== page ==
One of the four Houston, Texas cops involved actually killed himself when the scandal broke that cops falisfy speeding tickets. The other three are under investigation, but the police union to which they belong have reminded everyone that they are innocent until proven guilty. Which is true, but it wasn’t difficult to prove their guilt. KHOU reported:
An I-Team analysis of months of tickets and GPS records revealed how Officers Rudolph Farias John Garcia, Robert Manzanales and Gregory Rosa, listed each other as “witnesses” on speeding violations when they were never there. Instead, records show those officers were writing tickets at the same time at completely different locations, sometimes miles away. The motivation in the alleged scheme was to appear in court more often and collect more overtime.
“They lack all credibility and there’s really not anything the state can do to rehabilitate that,” said veteran traffic attorney Paul Kubosh.
Since the first of the year, records show the four officers wrote more than 5,000 combined, with fines and fees totaling more than $350,000.
It’s unclear how many of tickets written by the four officers are still open cases, but Kubosh said one thing is clear.
“We’re talking a whole lot of money, we’re talking a whole lot of money and it’s a shame but it’s just the result of people lying on traffic tickets trying to defraud the system,” Kubosh said.
I wonder if these cops were under the gun to write as many traffic tickets as possible. This is after all how their department and local municipality make money. They shy away from using the term “quota,” but that’s exactly what many departments have.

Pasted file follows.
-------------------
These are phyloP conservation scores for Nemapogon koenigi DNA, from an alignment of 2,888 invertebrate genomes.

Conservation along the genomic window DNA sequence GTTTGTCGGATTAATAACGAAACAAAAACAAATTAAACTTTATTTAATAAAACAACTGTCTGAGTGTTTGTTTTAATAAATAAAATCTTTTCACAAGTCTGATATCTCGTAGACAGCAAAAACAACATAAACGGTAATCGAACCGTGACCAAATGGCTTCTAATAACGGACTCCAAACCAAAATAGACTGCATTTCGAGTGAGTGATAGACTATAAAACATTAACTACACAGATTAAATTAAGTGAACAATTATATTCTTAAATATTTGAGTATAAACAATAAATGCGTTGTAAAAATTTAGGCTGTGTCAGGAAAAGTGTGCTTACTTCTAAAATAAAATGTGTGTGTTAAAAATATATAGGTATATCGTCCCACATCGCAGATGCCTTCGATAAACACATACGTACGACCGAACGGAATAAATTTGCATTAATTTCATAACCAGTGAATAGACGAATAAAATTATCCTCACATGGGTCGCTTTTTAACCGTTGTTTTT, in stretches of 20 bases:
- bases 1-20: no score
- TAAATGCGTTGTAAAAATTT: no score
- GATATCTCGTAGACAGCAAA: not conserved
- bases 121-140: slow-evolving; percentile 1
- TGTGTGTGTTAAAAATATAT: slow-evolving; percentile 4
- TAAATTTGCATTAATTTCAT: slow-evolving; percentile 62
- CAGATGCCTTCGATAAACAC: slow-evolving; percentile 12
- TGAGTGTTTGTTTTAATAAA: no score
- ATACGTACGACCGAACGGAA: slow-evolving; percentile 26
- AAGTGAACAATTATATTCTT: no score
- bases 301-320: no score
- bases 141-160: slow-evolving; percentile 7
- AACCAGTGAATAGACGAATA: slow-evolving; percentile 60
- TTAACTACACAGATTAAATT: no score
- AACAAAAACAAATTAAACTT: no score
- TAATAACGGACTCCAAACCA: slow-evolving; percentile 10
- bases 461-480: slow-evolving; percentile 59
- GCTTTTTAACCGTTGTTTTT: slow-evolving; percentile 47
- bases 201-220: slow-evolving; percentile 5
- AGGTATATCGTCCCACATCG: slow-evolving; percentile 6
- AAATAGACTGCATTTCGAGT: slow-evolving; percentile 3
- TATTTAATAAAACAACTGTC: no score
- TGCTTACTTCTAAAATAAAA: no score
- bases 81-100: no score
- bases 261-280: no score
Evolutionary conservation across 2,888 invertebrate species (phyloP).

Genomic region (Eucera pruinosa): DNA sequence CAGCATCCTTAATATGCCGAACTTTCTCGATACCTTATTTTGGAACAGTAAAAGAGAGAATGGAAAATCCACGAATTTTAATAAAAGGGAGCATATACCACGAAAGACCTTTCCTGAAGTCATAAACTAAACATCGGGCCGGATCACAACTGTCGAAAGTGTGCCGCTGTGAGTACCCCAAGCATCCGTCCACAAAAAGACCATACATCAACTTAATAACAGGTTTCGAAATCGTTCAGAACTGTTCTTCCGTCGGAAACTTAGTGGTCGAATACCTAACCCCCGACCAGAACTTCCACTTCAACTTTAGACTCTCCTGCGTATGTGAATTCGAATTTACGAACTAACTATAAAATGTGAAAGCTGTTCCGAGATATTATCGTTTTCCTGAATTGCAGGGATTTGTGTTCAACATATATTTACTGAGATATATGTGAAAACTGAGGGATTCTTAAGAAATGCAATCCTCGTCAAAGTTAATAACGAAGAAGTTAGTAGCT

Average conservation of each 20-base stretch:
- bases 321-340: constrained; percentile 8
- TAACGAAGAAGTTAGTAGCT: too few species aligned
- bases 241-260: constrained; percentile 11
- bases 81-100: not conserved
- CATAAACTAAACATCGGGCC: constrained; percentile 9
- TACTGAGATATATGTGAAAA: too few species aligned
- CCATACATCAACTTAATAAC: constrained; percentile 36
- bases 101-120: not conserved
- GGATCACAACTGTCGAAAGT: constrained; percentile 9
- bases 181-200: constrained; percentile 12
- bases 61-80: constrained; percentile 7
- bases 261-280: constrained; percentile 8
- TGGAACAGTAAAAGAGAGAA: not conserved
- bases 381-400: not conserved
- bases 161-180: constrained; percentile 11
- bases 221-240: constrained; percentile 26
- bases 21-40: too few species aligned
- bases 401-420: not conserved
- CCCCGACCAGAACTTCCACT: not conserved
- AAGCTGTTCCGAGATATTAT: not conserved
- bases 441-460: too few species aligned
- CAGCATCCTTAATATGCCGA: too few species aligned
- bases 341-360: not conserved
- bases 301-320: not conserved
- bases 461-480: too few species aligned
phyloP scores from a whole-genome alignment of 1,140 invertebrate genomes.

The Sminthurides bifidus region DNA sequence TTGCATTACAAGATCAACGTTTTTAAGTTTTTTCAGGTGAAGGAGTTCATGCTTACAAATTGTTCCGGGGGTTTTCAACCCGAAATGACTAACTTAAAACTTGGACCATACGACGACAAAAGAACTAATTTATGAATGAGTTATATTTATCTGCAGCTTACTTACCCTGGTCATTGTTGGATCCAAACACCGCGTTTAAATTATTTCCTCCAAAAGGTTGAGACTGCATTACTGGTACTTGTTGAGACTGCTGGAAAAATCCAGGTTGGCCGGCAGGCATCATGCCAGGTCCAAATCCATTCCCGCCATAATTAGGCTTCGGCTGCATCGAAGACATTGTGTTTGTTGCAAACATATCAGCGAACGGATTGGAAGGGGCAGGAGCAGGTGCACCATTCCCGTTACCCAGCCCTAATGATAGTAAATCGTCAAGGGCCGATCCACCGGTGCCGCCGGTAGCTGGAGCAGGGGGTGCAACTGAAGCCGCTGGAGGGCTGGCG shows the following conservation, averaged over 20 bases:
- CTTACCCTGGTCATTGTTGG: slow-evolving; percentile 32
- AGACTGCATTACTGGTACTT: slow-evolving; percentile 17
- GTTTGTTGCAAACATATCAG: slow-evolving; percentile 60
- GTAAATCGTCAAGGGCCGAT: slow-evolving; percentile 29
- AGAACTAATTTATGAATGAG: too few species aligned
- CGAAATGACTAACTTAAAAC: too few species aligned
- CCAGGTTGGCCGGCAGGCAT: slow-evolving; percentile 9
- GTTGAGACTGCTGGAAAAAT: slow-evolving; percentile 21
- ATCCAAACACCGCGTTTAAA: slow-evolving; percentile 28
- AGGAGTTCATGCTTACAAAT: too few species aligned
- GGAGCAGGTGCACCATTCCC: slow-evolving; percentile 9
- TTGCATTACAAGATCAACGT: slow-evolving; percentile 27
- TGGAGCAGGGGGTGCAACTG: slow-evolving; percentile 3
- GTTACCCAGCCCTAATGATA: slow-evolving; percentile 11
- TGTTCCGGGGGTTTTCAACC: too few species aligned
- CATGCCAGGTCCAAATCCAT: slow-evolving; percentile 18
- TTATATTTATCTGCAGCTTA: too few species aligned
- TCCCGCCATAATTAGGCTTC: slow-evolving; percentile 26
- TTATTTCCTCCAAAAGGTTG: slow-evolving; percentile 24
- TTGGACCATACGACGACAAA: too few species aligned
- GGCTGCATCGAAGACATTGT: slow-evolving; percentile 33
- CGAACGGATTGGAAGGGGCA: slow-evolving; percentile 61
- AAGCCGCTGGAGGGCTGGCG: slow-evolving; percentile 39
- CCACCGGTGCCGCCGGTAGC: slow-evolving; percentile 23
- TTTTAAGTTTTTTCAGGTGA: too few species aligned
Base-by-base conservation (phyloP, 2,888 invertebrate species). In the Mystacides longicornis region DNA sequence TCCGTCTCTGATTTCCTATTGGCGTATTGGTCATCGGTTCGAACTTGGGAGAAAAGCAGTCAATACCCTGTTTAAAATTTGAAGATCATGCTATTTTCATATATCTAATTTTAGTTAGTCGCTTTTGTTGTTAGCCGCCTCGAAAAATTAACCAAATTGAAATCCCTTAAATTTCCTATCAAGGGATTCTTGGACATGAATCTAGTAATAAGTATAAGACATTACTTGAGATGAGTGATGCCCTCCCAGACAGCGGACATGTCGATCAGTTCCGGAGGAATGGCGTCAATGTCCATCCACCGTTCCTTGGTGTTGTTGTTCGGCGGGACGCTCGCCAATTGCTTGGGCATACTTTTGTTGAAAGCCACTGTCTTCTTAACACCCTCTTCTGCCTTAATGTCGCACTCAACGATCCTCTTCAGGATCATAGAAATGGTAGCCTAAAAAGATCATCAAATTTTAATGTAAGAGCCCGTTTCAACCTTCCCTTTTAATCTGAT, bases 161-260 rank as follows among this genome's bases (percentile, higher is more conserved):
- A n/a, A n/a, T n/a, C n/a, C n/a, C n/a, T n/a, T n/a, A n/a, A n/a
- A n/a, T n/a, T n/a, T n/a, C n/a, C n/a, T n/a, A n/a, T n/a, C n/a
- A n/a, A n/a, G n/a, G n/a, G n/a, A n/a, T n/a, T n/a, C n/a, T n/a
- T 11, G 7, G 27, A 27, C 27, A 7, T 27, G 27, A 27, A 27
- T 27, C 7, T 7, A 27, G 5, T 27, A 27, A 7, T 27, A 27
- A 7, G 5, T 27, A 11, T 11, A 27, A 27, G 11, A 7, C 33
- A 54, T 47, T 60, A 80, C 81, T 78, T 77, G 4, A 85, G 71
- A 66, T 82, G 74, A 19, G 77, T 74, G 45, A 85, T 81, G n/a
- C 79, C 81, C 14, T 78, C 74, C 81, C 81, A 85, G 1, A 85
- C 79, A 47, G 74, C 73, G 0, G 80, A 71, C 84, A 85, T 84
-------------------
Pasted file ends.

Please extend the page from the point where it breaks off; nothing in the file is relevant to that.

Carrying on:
I’m not trying to defend the cops involved, but this sort of thing isn’t new. When this kind of scam happens, the department officials will usually claim that the police involved must have had personal money problems, and that’s why they were defrauding the system. The added overtime would help.
That’s basically what they’re claiming here. It’s entirely possible, but I think the quota requirements play a part in all this somehow. Maybe when it all started out, police were pushed to meet ticket quotas under threat of termination, disciplinary action or transfer, and so several of them resorted to falsifying citations just to meet demands. As long as the tickets were coming in, department officials turned a blind eye to the scam, because of all the revenue. But then somewhere along the way, the whistle got blown, and the department had no choice but to prosecute the officers involved and dismiss thousands of tickets, resulting in hundreds of thousands of dollars in lost revenue.